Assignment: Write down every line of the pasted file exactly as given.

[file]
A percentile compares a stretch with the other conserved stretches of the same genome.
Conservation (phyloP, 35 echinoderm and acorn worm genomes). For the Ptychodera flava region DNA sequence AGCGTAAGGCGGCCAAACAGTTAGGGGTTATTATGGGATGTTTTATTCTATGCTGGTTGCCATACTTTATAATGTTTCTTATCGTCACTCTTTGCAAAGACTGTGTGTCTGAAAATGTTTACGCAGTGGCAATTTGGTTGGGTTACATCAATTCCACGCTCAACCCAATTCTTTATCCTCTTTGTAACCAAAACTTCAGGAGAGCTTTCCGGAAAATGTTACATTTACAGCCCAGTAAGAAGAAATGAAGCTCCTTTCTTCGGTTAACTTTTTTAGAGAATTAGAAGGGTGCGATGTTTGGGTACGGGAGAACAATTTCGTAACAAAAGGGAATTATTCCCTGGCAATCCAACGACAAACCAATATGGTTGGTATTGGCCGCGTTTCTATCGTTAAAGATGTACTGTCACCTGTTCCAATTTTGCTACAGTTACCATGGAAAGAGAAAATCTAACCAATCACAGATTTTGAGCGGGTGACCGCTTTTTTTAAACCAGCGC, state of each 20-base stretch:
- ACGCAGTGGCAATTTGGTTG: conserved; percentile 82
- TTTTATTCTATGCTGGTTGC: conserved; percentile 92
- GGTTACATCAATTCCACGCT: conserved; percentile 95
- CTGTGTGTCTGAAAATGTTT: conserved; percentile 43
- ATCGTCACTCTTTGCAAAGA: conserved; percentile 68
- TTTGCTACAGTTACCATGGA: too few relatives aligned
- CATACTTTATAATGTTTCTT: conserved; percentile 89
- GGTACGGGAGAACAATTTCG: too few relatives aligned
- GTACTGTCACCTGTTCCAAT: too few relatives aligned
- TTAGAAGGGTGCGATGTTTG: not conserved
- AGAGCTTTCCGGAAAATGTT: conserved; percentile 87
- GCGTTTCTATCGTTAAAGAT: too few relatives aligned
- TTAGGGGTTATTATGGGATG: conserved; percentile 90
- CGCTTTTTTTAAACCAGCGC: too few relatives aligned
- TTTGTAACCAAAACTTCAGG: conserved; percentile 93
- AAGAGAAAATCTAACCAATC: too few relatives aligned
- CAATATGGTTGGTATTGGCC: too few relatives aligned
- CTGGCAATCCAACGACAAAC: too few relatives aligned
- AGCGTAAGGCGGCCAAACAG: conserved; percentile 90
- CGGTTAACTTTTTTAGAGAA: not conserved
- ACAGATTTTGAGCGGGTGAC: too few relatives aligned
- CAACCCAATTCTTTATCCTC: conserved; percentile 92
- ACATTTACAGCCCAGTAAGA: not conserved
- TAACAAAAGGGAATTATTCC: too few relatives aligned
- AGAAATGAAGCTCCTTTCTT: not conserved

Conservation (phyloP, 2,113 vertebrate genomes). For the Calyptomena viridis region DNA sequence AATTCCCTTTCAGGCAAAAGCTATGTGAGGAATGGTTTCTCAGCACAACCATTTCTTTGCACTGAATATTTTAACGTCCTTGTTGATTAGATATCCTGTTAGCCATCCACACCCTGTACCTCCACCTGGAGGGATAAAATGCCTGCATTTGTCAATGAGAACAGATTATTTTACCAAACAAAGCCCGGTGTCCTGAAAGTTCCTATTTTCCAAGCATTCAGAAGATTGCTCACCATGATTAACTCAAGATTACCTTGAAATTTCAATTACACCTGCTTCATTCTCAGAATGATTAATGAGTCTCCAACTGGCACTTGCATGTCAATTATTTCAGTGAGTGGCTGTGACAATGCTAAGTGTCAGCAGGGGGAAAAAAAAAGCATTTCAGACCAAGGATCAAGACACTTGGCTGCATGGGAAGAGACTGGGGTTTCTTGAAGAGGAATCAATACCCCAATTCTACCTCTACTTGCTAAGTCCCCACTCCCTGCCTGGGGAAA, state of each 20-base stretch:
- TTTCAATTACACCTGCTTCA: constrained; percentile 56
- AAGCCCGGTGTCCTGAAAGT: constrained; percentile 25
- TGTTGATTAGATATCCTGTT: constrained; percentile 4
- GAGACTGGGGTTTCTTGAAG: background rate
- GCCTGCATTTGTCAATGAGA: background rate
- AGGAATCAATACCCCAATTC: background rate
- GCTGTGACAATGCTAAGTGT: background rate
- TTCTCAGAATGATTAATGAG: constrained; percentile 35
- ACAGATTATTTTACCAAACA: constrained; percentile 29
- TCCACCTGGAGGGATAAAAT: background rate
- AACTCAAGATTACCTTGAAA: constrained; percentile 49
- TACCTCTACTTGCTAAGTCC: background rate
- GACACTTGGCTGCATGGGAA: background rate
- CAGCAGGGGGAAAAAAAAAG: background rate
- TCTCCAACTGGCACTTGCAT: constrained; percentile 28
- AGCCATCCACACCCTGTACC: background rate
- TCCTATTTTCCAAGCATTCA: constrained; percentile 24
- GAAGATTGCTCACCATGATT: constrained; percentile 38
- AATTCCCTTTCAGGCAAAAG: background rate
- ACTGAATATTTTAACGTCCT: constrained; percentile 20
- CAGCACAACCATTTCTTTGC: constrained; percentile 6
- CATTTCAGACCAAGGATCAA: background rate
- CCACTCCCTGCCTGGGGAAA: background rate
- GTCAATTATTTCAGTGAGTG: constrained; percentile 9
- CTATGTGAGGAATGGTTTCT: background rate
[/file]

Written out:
A percentile compares a stretch with the other conserved stretches of the same genome.
Conservation (phyloP, 35 echinoderm and acorn worm genomes). For the Ptychodera flava region DNA sequence AGCGTAAGGCGGCCAAACAGTTAGGGGTTATTATGGGATGTTTTATTCTATGCTGGTTGCCATACTTTATAATGTTTCTTATCGTCACTCTTTGCAAAGACTGTGTGTCTGAAAATGTTTACGCAGTGGCAATTTGGTTGGGTTACATCAATTCCACGCTCAACCCAATTCTTTATCCTCTTTGTAACCAAAACTTCAGGAGAGCTTTCCGGAAAATGTTACATTTACAGCCCAGTAAGAAGAAATGAAGCTCCTTTCTTCGGTTAACTTTTTTAGAGAATTAGAAGGGTGCGATGTTTGGGTACGGGAGAACAATTTCGTAACAAAAGGGAATTATTCCCTGGCAATCCAACGACAAACCAATATGGTTGGTATTGGCCGCGTTTCTATCGTTAAAGATGTACTGTCACCTGTTCCAATTTTGCTACAGTTACCATGGAAAGAGAAAATCTAACCAATCACAGATTTTGAGCGGGTGACCGCTTTTTTTAAACCAGCGC, state of each 20-base stretch:
- ACGCAGTGGCAATTTGGTTG: conserved; percentile 82
- TTTTATTCTATGCTGGTTGC: conserved; percentile 92
- GGTTACATCAATTCCACGCT: conserved; percentile 95
- CTGTGTGTCTGAAAATGTTT: conserved; percentile 43
- ATCGTCACTCTTTGCAAAGA: conserved; percentile 68
- TTTGCTACAGTTACCATGGA: too few relatives aligned
- CATACTTTATAATGTTTCTT: conserved; percentile 89
- GGTACGGGAGAACAATTTCG: too few relatives aligned
- GTACTGTCACCTGTTCCAAT: too few relatives aligned
- TTAGAAGGGTGCGATGTTTG: not conserved
- AGAGCTTTCCGGAAAATGTT: conserved; percentile 87
- GCGTTTCTATCGTTAAAGAT: too few relatives aligned
- TTAGGGGTTATTATGGGATG: conserved; percentile 90
- CGCTTTTTTTAAACCAGCGC: too few relatives aligned
- TTTGTAACCAAAACTTCAGG: conserved; percentile 93
- AAGAGAAAATCTAACCAATC: too few relatives aligned
- CAATATGGTTGGTATTGGCC: too few relatives aligned
- CTGGCAATCCAACGACAAAC: too few relatives aligned
- AGCGTAAGGCGGCCAAACAG: conserved; percentile 90
- CGGTTAACTTTTTTAGAGAA: not conserved
- ACAGATTTTGAGCGGGTGAC: too few relatives aligned
- CAACCCAATTCTTTATCCTC: conserved; percentile 92
- ACATTTACAGCCCAGTAAGA: not conserved
- TAACAAAAGGGAATTATTCC: too few relatives aligned
- AGAAATGAAGCTCCTTTCTT: not conserved

Conservation (phyloP, 2,113 vertebrate genomes). For the Calyptomena viridis region DNA sequence AATTCCCTTTCAGGCAAAAGCTATGTGAGGAATGGTTTCTCAGCACAACCATTTCTTTGCACTGAATATTTTAACGTCCTTGTTGATTAGATATCCTGTTAGCCATCCACACCCTGTACCTCCACCTGGAGGGATAAAATGCCTGCATTTGTCAATGAGAACAGATTATTTTACCAAACAAAGCCCGGTGTCCTGAAAGTTCCTATTTTCCAAGCATTCAGAAGATTGCTCACCATGATTAACTCAAGATTACCTTGAAATTTCAATTACACCTGCTTCATTCTCAGAATGATTAATGAGTCTCCAACTGGCACTTGCATGTCAATTATTTCAGTGAGTGGCTGTGACAATGCTAAGTGTCAGCAGGGGGAAAAAAAAAGCATTTCAGACCAAGGATCAAGACACTTGGCTGCATGGGAAGAGACTGGGGTTTCTTGAAGAGGAATCAATACCCCAATTCTACCTCTACTTGCTAAGTCCCCACTCCCTGCCTGGGGAAA, state of each 20-base stretch:
- TTTCAATTACACCTGCTTCA: constrained; percentile 56
- AAGCCCGGTGTCCTGAAAGT: constrained; percentile 25
- TGTTGATTAGATATCCTGTT: constrained; percentile 4
- GAGACTGGGGTTTCTTGAAG: background rate
- GCCTGCATTTGTCAATGAGA: background rate
- AGGAATCAATACCCCAATTC: background rate
- GCTGTGACAATGCTAAGTGT: background rate
- TTCTCAGAATGATTAATGAG: constrained; percentile 35
- ACAGATTATTTTACCAAACA: constrained; percentile 29
- TCCACCTGGAGGGATAAAAT: background rate
- AACTCAAGATTACCTTGAAA: constrained; percentile 49
- TACCTCTACTTGCTAAGTCC: background rate
- GACACTTGGCTGCATGGGAA: background rate
- CAGCAGGGGGAAAAAAAAAG: background rate
- TCTCCAACTGGCACTTGCAT: constrained; percentile 28
- AGCCATCCACACCCTGTACC: background rate
- TCCTATTTTCCAAGCATTCA: constrained; percentile 24
- GAAGATTGCTCACCATGATT: constrained; percentile 38
- AATTCCCTTTCAGGCAAAAG: background rate
- ACTGAATATTTTAACGTCCT: constrained; percentile 20
- CAGCACAACCATTTCTTTGC: constrained; percentile 6
- CATTTCAGACCAAGGATCAA: background rate
- CCACTCCCTGCCTGGGGAAA: background rate
- GTCAATTATTTCAGTGAGTG: constrained; percentile 9
- CTATGTGAGGAATGGTTTCT: background rate